The Stunning Amount Of Money M.C. Hammer Owed The Government

"How," you might ask, "is it possible, mathematically speaking, for MC Hammer to run out of money? Is it not," you may continue to conjecture, "legally mandated that all trailers for CGI children's movies and low-budget studio comedies utilize 'U Can't Touch This' for at least 15 seconds? Is this not," you could very well conclude, "Hammerica?"

It is an unfortunate fact that financial woes can come to any of us, no matter our level of success or our adamant stance on the subject of whether or not we can be touched. Hammer, born Stanley Kirk Burrell, came into money hard and fast when he released Please Hammer, Don't Hurt Em in 1990. Thanks in large part to the album's aforementioned treatise on the potential efficacy of attempting to touch the young artist, it became one of the first platinum certified hip hop records in history, with Worthly listing it as the fifth best selling rap album of all time. Hammer's estimated earnings from the recording were reported to be around $33 million.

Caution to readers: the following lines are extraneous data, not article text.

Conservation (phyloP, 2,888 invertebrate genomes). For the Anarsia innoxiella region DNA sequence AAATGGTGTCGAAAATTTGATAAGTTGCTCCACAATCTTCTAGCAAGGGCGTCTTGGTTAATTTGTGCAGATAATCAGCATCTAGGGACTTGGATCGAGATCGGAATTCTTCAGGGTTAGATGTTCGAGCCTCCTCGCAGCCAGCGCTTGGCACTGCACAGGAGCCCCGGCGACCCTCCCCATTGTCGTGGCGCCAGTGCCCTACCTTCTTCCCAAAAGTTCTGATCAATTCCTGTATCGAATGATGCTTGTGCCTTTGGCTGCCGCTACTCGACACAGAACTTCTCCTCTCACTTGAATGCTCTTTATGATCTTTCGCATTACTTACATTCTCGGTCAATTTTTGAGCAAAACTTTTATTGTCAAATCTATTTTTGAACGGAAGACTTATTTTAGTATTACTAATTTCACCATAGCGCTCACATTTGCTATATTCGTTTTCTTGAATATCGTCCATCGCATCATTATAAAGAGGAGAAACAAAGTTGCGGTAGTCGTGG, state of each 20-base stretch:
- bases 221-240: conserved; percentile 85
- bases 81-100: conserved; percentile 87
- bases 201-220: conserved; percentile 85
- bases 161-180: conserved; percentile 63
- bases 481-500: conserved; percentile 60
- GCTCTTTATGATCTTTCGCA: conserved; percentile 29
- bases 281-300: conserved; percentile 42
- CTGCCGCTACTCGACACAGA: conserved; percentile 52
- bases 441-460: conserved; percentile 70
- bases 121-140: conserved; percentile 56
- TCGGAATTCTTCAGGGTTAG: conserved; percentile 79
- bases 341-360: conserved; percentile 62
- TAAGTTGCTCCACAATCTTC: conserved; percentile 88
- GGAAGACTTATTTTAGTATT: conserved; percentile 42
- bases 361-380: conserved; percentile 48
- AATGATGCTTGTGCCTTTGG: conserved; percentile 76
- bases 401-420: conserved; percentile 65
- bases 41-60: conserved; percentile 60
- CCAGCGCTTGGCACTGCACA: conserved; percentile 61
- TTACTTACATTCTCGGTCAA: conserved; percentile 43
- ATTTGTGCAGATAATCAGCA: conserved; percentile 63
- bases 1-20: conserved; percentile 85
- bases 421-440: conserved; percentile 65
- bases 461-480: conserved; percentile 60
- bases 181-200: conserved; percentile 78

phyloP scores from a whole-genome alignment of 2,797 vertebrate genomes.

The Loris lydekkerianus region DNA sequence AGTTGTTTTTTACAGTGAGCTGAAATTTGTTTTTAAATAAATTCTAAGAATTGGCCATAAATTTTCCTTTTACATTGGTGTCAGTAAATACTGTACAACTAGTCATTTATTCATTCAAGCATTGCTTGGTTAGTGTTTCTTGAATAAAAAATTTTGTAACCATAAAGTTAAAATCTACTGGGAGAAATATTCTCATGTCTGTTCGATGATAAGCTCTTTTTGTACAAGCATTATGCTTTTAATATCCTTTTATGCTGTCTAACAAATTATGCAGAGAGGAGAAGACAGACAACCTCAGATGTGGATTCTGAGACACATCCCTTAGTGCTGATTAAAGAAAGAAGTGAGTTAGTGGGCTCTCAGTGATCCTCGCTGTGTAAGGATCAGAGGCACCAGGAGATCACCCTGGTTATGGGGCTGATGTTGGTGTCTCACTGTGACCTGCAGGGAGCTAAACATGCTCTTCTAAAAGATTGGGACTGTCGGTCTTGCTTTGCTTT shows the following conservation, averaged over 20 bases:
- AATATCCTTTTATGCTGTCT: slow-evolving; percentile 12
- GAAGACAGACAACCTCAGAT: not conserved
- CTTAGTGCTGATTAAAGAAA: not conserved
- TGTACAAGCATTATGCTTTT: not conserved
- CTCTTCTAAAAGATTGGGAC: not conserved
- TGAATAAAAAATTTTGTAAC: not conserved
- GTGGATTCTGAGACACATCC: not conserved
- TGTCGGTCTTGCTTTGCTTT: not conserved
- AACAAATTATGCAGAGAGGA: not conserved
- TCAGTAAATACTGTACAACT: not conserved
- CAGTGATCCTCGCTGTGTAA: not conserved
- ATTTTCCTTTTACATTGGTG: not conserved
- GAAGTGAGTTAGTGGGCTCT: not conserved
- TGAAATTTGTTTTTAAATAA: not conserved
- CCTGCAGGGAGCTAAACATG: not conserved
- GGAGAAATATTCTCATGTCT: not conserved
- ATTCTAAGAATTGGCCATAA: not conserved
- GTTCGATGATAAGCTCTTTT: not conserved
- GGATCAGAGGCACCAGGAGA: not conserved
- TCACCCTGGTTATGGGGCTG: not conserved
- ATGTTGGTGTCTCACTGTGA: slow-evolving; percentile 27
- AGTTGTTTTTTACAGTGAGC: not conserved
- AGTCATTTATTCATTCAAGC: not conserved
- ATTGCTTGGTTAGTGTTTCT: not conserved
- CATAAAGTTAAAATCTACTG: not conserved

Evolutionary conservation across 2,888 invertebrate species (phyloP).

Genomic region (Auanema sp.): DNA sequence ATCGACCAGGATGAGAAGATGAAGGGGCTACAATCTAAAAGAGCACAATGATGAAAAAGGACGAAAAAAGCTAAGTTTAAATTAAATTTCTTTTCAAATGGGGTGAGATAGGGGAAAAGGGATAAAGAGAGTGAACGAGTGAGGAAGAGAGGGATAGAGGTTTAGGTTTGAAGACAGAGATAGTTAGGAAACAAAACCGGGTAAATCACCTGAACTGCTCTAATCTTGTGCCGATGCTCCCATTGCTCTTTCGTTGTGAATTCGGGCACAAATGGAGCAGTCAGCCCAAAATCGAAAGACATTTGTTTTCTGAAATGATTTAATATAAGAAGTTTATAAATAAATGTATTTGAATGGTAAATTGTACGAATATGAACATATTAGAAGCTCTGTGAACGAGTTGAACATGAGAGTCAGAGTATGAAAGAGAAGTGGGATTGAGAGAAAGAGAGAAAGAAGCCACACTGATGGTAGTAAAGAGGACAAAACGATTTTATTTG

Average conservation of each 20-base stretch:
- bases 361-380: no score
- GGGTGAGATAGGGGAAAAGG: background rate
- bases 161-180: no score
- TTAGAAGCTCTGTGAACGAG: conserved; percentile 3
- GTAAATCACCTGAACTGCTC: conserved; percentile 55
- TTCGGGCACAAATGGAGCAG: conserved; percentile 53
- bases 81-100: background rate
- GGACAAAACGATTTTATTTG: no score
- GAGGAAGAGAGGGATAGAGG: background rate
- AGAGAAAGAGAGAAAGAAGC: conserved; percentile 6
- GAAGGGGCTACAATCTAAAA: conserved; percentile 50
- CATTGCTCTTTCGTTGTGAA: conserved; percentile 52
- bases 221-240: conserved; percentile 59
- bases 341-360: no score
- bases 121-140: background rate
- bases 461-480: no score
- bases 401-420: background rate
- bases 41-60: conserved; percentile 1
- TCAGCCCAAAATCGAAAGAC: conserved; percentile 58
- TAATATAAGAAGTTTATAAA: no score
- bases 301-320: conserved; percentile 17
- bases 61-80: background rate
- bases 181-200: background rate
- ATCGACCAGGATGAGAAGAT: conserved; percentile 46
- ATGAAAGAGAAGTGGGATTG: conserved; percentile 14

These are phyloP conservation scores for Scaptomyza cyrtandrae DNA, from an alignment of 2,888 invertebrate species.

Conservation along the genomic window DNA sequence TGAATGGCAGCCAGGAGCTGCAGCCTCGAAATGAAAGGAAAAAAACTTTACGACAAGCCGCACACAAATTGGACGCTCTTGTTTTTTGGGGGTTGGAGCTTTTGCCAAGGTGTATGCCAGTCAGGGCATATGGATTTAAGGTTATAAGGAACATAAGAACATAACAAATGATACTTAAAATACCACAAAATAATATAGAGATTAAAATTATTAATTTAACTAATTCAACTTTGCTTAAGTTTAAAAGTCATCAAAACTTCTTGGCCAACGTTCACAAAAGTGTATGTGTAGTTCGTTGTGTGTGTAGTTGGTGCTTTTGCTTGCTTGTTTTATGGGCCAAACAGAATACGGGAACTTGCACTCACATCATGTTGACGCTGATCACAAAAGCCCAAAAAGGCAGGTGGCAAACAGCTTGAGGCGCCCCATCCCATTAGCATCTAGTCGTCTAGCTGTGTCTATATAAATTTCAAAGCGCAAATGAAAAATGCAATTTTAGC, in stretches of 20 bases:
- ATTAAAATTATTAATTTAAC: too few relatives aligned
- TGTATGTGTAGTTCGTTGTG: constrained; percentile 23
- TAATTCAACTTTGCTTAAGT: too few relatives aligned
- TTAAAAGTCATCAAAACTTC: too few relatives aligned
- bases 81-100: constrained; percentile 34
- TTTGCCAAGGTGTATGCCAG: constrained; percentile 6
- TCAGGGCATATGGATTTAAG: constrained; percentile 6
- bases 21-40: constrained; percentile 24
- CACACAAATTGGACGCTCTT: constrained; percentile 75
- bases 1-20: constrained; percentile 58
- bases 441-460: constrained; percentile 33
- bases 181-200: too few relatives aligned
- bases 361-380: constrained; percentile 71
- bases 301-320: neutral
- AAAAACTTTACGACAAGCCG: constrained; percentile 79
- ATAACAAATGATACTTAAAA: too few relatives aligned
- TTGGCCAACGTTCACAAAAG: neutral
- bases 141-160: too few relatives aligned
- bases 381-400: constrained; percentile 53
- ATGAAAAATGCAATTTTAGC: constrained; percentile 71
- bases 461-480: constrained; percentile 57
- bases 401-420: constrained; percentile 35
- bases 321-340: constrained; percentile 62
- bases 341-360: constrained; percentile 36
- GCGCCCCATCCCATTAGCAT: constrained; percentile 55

Mostly Cashless Hammer

Hammer's fall from financial grace was a familiar one: he grew up poor, had a pile of cash dropped in his lap, and immediately made all of the classic mistakes. According to Time, he'd purchased a $30 million mansion by the end of 1990 and employed a 200 man entourage at an estimated cost of $500,000 per month. By 1996, he had filed for bankruptcy, claiming $9.6 million in assets and $13.6 million in debt.

Then it got worse. In 2015, Forbes and others wasted no time shoehorning "hammertime" into headlines about Burrell's newfound fiscal woes when the IRS hit him with a bill for $798,000 and change for unpaid taxes from the '90s. What's worse, yoga wear and slim fit chinos were the name of the game at that point, and a resurgence in the popularity of Hammerpants just wasn't in the cards.